Magtajas vs Pryce Properties, Inc. [234 SCRA 255]

(Municipal Corporation –  Tests of a Valid Ordinance)

Facts: The Philippine Amusement and Gaming Corporation (PAGCOR) is a corporation created directly by P.D. 1869 to help centralize and regulate all games of chance, including casinos on land and sea within the territorial jurisdiction of the Philippines. In Basco v. Philippine Amusements and Gaming Corporation, this Court sustained the constitutionality of the decree and even cited the benefits of the entity to the national economy as the third highest revenue-earner in the government.

PAGCOR decided to expand its operations to Cagayan de Oro City by leasing a portion of a building belonging to Pryce Properties Corporation Inc. for its casino.

On December 7, 1992, Sangguniang Panlungsod of CDO enacted ordinance 3353, prohibiting the issuance of business permit and cancelling existing business permit to any establishment for the using and allowing to be used its premises or portion thereof for the operation of a casino.

On January 4, 1993, it enacted Ordinance 3375-93, prohibiting the operation of casino and providing penalty for violation therefore.

Pryce assailed the ordinances before the CA, where it was joined by PAGCOR as intervenor.

The Court found the ordinances invalid and issued the writ prayed for to prohibit their enforcement. CDO City and its mayor filed a petition for review under Rules of Court with the Supreme Court.

Issue: WON the Sangguniang Panlungsod can prohibit the establishment of casino operated by PAGCOR through an ordinance or resolution.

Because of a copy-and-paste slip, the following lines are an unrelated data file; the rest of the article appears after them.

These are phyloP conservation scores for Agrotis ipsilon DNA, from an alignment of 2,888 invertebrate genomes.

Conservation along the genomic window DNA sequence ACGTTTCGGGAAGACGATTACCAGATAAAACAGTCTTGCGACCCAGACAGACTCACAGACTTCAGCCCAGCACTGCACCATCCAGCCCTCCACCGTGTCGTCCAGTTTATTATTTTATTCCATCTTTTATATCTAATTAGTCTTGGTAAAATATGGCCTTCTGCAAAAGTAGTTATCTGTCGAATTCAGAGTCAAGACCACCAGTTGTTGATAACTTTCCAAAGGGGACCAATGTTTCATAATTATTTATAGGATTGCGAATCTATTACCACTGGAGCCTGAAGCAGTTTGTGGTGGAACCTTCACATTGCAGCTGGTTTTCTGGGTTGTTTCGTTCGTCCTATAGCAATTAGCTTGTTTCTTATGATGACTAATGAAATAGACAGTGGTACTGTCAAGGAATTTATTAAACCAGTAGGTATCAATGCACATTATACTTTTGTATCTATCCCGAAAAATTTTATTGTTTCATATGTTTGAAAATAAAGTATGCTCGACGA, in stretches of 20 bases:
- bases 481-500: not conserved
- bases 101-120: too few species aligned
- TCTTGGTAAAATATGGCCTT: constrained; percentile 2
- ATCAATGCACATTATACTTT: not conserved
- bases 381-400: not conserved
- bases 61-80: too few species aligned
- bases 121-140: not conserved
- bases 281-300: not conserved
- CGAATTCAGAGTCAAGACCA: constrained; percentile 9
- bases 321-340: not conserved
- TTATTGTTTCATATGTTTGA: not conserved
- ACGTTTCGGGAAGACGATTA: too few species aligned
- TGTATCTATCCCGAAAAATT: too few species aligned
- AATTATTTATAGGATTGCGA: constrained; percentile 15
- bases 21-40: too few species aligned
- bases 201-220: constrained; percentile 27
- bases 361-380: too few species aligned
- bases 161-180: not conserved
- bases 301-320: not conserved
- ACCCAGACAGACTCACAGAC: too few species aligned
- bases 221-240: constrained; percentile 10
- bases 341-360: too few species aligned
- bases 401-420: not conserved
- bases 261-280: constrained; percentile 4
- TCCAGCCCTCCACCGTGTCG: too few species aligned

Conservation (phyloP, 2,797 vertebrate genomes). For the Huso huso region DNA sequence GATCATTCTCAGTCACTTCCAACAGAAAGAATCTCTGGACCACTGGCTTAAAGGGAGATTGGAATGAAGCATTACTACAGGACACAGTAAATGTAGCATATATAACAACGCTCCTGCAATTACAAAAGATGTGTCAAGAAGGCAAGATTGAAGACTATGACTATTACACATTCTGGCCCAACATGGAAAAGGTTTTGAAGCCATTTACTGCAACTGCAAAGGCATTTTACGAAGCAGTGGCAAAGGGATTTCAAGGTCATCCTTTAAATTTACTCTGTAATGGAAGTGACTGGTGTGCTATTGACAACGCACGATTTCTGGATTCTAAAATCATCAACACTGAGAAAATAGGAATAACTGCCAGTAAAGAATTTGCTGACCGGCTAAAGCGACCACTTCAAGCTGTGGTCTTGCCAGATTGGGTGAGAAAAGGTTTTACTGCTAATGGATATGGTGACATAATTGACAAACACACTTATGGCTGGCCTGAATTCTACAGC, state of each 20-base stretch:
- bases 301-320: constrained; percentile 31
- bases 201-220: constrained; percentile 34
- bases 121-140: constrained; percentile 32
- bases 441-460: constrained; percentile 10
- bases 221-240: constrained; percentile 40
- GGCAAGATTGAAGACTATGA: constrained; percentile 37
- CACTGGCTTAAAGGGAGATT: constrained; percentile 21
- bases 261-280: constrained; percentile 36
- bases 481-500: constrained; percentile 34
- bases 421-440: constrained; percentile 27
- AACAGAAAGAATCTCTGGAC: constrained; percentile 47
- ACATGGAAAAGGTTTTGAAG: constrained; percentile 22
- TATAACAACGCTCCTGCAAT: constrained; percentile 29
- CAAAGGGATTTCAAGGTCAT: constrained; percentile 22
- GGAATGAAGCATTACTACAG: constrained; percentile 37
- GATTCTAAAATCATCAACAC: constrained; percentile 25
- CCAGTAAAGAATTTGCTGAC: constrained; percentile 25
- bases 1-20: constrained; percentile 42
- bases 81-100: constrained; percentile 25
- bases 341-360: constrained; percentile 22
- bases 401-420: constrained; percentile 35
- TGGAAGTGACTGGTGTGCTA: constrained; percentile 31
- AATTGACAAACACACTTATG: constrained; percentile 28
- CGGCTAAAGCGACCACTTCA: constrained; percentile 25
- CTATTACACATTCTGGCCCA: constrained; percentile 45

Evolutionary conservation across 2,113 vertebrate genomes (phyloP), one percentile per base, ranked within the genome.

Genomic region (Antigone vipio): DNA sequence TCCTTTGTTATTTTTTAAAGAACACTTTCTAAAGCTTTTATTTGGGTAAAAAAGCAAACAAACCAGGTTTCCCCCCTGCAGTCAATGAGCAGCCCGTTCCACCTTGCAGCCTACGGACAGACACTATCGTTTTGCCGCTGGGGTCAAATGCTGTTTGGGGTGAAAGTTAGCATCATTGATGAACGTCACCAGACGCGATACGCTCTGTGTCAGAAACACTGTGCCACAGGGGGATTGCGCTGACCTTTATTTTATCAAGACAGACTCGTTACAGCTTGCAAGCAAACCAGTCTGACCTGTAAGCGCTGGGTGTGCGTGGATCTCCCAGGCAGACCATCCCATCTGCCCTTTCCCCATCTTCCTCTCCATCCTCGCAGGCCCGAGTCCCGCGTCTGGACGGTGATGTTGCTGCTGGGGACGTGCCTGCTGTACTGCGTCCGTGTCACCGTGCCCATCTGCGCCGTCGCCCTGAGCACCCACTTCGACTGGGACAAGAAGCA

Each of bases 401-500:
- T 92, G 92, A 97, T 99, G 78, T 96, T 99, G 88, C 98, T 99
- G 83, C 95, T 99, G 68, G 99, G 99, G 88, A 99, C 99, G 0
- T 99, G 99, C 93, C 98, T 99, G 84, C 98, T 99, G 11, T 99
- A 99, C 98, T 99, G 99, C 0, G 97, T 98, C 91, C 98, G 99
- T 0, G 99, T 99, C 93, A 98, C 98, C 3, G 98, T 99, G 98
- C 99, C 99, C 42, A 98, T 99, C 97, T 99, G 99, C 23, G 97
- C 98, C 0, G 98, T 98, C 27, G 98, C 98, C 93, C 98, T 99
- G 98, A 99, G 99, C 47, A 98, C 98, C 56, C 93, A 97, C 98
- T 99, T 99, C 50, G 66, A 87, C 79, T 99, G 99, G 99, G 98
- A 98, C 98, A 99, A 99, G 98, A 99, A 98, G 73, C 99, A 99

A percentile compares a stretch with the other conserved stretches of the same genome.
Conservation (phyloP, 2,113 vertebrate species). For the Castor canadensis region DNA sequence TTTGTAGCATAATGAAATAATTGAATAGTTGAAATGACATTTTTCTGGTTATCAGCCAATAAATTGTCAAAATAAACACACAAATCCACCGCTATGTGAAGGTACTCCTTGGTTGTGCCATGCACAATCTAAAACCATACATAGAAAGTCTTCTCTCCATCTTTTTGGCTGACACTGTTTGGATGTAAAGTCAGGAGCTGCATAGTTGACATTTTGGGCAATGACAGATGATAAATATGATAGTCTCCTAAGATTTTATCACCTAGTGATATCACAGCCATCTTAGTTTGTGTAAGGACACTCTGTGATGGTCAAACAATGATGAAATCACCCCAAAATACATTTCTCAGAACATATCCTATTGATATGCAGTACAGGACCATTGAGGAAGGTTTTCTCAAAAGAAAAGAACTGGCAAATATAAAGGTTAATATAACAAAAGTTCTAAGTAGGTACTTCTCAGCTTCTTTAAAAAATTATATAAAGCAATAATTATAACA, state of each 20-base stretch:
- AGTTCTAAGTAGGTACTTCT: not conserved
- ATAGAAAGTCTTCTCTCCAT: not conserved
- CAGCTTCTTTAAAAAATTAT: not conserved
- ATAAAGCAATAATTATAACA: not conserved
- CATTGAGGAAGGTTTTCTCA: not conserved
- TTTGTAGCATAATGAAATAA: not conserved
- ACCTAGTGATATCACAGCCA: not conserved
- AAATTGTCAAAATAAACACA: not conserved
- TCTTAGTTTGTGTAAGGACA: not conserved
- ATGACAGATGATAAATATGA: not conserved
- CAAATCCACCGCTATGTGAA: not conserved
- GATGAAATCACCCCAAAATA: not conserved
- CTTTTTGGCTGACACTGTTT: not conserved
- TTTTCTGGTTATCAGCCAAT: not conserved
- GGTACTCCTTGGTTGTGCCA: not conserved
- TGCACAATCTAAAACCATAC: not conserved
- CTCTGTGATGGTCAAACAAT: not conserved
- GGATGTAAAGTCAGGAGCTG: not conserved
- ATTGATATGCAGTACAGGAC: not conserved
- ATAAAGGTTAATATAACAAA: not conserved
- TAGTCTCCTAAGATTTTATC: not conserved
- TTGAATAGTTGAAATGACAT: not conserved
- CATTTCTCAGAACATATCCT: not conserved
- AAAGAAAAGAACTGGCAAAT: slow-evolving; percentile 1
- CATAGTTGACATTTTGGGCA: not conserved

Held: No. Gambling is not illegal per se. While it is generally considered inimical to the interests of the people, there is nothing in the Constitution categorically proscribing or penalizing gambling or, for that matter, even mentioning it at all. In the exercise of its own discretion, the Congress may prohibit gambling altogether or allow it without limitation or it may prohibit some forms of gambling and allow others for whatever reasons it may consider sufficient.

Under Sec. 458 of the Local Government Code, local government units are authorized to prevent or suppress, among others, “gambling and other prohibited games of chance.”

Ordinances should not contravene a statue as municipal governments are only agents of the national government. Local councils exercise only delegated powers conferred on them by Congress as the national lawmaking body. The delegate cannot be superior to the principal or exercise powers higher than those of the latter.

The tests of a valid ordinance are well established. A long line of decisions has held that to be valid, an ordinance must conform to the following substantive requirements:

1) It must not contravene the constitution or any statute.

2) It must not be unfair or oppressive.

3) It must not be partial or discriminatory.

4) It must not prohibit but may regulate trade.

5) It must be general and consistent with public policy.

6) It must not be unreasonable.


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